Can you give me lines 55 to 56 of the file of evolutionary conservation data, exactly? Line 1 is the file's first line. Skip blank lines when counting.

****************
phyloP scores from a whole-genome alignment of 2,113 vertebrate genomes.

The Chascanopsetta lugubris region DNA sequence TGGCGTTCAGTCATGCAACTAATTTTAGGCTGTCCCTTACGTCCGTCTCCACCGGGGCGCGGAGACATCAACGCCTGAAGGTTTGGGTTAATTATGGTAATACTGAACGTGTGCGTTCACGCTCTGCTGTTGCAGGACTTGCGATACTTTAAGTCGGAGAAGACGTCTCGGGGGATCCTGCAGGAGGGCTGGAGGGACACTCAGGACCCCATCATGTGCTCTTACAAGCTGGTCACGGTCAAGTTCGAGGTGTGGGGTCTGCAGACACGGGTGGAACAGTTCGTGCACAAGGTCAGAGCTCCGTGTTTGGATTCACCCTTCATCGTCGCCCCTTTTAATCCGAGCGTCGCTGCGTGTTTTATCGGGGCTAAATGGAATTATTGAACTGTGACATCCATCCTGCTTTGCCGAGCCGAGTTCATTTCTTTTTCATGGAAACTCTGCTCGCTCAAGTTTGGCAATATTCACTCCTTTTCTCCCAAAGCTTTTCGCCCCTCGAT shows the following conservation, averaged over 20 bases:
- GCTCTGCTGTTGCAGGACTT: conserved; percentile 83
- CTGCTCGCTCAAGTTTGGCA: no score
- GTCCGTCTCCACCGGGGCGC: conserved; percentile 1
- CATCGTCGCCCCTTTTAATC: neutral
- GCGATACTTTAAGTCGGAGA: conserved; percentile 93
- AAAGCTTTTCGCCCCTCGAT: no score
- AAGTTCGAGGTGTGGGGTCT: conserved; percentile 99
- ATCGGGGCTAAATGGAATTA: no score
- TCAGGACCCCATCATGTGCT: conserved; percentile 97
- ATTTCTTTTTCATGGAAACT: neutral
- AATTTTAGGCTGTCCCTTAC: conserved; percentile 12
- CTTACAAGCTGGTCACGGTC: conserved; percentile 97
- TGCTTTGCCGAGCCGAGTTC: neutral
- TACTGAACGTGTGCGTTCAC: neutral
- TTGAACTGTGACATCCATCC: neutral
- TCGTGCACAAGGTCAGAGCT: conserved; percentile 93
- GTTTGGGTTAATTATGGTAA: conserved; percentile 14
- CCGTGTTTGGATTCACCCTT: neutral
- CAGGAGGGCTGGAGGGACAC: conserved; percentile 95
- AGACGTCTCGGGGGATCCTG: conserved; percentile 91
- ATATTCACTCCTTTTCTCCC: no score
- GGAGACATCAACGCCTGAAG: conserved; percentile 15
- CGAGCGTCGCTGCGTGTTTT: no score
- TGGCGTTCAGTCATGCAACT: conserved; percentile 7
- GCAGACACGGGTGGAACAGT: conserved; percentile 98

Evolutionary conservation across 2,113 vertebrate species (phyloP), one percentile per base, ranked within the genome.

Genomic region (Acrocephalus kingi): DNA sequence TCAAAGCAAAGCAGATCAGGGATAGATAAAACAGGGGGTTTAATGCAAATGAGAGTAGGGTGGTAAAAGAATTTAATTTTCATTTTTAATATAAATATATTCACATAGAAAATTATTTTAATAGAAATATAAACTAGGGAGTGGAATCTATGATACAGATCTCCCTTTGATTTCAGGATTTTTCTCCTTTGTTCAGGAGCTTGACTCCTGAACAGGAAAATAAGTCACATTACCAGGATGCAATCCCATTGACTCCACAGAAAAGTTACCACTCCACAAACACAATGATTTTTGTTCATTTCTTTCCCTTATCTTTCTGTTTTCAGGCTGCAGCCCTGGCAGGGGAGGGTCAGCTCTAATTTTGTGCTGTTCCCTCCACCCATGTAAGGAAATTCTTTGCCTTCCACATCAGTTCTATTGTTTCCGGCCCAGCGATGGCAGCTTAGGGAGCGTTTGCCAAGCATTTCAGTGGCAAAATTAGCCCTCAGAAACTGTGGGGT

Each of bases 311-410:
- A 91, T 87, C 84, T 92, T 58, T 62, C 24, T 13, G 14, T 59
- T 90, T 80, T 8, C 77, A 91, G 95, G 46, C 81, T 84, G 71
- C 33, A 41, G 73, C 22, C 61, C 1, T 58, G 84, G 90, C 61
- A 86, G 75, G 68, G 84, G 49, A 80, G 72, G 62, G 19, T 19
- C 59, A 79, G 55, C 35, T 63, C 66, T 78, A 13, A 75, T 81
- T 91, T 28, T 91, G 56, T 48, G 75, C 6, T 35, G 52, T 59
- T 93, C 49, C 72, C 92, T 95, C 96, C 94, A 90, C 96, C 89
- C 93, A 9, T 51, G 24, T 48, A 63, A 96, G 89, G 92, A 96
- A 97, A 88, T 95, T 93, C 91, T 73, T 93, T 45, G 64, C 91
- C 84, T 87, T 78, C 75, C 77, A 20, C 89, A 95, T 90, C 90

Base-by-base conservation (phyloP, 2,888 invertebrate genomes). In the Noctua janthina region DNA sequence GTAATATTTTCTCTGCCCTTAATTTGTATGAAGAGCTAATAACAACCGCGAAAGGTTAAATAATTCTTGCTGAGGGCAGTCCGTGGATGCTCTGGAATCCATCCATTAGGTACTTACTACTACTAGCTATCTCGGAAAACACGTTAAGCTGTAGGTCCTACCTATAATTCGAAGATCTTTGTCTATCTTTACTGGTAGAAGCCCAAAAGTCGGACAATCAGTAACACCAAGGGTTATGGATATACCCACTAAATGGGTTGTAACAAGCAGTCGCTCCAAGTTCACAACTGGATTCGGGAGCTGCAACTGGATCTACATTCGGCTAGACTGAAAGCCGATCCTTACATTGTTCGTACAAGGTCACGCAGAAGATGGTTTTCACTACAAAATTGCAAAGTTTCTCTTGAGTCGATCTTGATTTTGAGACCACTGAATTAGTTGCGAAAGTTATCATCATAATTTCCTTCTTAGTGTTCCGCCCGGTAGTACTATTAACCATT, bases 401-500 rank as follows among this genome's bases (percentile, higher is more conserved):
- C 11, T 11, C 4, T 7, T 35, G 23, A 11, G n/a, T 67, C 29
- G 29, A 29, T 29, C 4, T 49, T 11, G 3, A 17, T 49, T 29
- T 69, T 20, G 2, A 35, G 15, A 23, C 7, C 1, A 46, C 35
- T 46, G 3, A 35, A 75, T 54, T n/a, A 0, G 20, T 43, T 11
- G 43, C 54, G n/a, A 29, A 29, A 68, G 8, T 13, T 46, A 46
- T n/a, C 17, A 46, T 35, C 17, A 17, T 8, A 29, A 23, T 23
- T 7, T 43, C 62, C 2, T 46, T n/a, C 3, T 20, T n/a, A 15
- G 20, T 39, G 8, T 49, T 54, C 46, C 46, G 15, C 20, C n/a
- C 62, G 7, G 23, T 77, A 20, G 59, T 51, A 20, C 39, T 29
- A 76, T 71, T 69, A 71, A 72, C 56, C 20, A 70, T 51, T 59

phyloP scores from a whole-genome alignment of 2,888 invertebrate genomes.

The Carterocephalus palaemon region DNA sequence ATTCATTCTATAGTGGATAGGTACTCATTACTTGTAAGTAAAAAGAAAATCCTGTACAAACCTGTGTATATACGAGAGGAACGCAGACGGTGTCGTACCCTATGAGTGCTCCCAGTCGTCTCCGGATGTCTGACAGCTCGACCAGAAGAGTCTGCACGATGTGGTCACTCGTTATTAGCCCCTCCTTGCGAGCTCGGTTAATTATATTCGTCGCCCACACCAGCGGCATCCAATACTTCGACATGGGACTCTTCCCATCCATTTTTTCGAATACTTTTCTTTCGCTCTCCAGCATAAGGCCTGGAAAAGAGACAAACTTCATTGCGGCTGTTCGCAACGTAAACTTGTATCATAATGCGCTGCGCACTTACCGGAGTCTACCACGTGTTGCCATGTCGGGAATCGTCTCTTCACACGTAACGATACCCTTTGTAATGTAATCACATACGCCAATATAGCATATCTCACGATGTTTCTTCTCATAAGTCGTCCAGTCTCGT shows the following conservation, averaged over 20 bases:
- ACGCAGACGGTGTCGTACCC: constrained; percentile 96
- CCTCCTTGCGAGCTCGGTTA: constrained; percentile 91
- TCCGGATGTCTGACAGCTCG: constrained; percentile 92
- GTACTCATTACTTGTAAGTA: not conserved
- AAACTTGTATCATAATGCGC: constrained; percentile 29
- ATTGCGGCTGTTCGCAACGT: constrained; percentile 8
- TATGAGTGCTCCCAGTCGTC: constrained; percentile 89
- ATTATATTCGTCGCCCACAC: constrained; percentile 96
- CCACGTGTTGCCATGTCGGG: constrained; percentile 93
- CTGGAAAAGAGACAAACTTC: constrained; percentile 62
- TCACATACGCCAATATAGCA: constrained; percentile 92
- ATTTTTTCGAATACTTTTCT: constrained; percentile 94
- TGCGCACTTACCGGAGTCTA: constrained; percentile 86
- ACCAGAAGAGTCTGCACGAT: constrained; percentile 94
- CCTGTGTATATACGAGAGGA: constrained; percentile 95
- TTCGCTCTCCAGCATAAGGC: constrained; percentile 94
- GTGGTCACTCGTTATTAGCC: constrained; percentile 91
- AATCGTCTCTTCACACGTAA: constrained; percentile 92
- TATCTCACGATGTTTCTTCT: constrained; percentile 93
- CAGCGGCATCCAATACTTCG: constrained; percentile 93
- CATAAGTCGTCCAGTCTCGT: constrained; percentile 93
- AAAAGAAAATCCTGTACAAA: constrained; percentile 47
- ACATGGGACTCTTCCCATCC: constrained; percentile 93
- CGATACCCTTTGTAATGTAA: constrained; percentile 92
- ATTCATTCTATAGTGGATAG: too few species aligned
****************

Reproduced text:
- CCTCCTTGCGAGCTCGGTTA: constrained; percentile 91
- TCCGGATGTCTGACAGCTCG: constrained; percentile 92